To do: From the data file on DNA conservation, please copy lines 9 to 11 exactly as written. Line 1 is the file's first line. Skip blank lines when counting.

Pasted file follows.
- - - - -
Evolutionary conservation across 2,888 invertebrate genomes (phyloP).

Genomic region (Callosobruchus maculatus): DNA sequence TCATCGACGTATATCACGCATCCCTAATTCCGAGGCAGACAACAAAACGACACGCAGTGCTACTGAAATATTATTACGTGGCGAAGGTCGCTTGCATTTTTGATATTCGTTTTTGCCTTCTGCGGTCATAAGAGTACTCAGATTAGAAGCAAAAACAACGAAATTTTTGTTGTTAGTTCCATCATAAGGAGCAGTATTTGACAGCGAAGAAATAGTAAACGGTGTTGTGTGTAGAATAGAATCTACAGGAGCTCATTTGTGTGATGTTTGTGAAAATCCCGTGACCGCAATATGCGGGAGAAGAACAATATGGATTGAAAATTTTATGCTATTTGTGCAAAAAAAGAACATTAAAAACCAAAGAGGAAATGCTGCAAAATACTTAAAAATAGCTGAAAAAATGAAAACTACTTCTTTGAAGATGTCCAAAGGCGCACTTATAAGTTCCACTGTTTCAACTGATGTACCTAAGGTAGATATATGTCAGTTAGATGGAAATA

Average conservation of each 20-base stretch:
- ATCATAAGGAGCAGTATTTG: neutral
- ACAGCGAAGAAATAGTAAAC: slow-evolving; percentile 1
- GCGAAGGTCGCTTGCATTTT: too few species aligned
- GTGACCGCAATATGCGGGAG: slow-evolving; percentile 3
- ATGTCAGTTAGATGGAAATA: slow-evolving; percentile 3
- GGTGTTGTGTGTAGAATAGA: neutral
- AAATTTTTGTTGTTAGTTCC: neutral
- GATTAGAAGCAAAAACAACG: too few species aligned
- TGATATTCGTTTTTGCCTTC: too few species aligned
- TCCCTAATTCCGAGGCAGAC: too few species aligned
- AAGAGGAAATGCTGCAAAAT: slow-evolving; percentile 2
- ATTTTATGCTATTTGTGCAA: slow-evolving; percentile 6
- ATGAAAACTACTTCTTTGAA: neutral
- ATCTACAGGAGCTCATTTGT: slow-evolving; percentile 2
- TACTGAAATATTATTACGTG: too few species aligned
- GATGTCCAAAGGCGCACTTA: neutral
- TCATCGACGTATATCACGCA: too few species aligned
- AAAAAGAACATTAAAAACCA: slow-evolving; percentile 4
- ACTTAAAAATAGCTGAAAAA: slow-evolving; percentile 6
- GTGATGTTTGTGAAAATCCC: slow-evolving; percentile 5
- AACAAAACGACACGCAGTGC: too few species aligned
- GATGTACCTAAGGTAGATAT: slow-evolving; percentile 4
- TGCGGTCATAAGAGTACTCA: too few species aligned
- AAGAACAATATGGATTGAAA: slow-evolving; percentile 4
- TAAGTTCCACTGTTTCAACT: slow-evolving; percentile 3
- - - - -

- GGTGTTGTGTGTAGAATAGA: neutral
- AAATTTTTGTTGTTAGTTCC: neutral
- GATTAGAAGCAAAAACAACG: too few species aligned